On August 17, she jumps to the big screen debut opposite the late Whitney Houston in Sparkle, the remake of the 1976 film about a musical prodigy who struggles to become a star while her family is torn apart. Sparks recently spoke to TheaterMania about the film, working with Houston, and her future career plans.
THEATERMANIA: How much acting had you done before this movie?
JORDIN SPARKS: It was drama club in school, then community, and then Broadway, which is where I really got bitten by the acting bug.
TM: What was the audition process like for Sparkle?
JS: I did four auditions. When I first read the script the words were jumping off the page to me. I was emotional, I was excited, I was angry. I thought it will be something special for whoever gets the part. But I told myself 'you have no experience, so know that there's a real possibility you won't get this.' When you give me a microphone to sing, it's no problem, but walking in and trying to become a different character, I was terrified. When they called to tell me I got the part, I was shaking and my heart was pounding.
TM: Did you relate to Sparkle's journey to be a star?
JS: Our stories are very similar. She starts off very young and naïve and goes through a huge growth arc. I was 17 when I won Idol and I'll be 23 in December, and there's been a lot of growing up in between. I related to her in the fact that she was so determined and strong willed. The only difference between Sparkle and me was that my parents have been 100 percent behind me since I opened my mouth and started crying on key when I was born! Music is always something I wanted to do. And I wanted to be a star too.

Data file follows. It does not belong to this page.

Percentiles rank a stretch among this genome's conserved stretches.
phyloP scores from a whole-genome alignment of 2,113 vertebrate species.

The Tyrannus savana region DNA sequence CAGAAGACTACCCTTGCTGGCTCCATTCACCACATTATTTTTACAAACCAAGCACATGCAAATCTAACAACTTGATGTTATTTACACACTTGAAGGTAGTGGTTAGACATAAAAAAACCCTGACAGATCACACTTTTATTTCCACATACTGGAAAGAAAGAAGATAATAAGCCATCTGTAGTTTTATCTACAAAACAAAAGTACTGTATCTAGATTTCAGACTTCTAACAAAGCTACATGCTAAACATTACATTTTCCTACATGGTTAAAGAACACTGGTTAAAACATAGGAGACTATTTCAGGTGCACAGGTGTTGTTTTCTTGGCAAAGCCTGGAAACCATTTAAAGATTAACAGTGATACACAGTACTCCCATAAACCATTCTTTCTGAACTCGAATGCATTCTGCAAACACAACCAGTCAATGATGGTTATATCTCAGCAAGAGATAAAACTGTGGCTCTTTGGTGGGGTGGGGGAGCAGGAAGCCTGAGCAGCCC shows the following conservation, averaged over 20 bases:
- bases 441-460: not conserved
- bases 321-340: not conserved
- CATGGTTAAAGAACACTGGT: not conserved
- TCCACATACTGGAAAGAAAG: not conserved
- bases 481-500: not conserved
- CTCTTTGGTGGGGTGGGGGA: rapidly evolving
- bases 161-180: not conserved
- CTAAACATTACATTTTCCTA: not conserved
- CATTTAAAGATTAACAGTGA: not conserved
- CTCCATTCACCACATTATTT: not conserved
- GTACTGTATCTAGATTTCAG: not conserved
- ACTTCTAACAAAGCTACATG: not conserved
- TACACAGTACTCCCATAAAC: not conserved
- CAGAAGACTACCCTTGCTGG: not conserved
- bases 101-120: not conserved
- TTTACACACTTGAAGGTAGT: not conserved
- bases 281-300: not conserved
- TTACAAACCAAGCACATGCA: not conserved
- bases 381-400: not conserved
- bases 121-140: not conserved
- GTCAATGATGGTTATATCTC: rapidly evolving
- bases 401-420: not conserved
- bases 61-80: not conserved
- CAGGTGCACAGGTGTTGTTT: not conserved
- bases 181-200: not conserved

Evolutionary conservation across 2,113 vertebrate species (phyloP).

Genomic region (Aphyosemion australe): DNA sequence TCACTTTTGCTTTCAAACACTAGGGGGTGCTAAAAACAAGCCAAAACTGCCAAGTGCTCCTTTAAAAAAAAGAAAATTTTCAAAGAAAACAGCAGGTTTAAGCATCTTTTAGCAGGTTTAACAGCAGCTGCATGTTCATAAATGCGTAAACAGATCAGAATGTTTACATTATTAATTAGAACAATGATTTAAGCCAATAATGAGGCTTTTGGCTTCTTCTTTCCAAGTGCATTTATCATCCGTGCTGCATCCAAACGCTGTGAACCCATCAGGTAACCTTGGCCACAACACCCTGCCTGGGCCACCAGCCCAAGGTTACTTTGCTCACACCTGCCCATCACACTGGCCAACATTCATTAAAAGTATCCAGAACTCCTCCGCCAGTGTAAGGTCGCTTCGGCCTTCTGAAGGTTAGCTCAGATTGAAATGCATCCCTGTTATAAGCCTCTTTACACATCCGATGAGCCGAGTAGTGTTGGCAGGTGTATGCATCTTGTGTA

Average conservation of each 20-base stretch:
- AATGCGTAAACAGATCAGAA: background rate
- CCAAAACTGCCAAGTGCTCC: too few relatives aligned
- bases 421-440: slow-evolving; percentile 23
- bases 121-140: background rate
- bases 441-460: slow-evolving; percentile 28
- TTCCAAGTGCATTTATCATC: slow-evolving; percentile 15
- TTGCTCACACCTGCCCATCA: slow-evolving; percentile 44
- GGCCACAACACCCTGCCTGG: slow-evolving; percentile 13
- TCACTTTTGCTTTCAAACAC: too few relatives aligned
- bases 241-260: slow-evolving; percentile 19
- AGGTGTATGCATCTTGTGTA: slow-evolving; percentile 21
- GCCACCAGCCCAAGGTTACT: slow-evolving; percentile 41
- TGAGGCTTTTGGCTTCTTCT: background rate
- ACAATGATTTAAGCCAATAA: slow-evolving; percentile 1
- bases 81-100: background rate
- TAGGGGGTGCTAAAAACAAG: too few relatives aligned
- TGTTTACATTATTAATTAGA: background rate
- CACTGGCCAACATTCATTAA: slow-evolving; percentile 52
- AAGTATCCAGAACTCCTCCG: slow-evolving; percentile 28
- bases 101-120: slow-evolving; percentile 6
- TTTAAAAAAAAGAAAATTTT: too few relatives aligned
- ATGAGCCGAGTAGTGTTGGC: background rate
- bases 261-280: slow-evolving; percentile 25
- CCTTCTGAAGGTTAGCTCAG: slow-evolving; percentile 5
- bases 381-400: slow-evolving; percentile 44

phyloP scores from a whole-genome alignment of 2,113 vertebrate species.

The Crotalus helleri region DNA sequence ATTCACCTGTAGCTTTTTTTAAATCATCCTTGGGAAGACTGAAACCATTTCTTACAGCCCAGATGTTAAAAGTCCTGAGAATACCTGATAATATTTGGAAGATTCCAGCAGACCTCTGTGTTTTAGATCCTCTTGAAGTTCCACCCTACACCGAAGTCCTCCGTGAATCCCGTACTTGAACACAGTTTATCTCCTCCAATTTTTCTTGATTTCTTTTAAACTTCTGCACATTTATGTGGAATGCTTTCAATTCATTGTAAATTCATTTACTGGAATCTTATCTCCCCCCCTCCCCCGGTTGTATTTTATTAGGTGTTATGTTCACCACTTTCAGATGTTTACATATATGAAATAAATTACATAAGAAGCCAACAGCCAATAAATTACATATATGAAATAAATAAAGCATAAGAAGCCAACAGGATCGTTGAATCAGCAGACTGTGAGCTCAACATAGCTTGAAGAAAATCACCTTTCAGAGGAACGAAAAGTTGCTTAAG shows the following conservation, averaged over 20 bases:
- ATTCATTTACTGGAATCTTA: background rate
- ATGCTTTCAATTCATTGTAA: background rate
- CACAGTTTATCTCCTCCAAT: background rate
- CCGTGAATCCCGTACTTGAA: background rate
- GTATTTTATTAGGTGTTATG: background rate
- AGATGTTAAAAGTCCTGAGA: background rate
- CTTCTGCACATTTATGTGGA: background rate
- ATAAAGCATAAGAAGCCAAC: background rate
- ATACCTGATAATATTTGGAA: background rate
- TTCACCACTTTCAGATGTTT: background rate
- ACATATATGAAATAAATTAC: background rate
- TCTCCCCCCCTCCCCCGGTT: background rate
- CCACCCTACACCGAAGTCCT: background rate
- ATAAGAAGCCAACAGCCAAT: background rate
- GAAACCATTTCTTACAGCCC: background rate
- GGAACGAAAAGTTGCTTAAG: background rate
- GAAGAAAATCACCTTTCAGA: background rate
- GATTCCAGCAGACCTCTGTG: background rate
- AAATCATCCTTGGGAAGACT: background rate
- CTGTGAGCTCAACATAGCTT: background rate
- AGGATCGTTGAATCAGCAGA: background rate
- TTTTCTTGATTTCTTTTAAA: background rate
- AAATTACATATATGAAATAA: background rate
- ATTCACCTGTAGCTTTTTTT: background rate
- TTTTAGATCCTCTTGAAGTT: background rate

TM: In the film, your mother was played by Whitney Houston. What did you learn from acting opposite her?
JS: She was very encouraging to me. I had no experience, so I was walking around the set not knowing if I'm doing it right. And she would say, "It's okay. You've got this. Don't worry. You have to believe in your talent and know that you have it." And that's something that I've carried with me. When I had to sing "I Will Always Love You" at the Billboard Awards it was the scariest thing I've ever done. I remember getting ready to walk on stage and I heard her say, "you've got this."
TM: What was her presence like on the set?
JS: She wanted to see everything. I remember my last scene on the movie, in the red dress, she came over to me and put my head between her hands and said "you were everything that we wanted." I lost it right there. To have your idol tell you that! That was the type of woman she was. She was so nurturing. She wanted to see everyone else succeed and that's very rare.
TM: Will you be involved in the movie version of In The Heights?
JS: If they ask me to be, I would love to play Nina again! First, I love musicals. I have a heart for them and I grew up watching them. And because In The Heights is so current I think it could really translate on screen.
TM: What's next for you?
JS: I'm recording another album and I just started shooting another movie called The Inevitable Defeat of Mister and Pete. Alicia Keys is producing it and Jennifer Hudson is also in it. I just have a small part. Right now, I can't fit another thing on my plate and that's ok!
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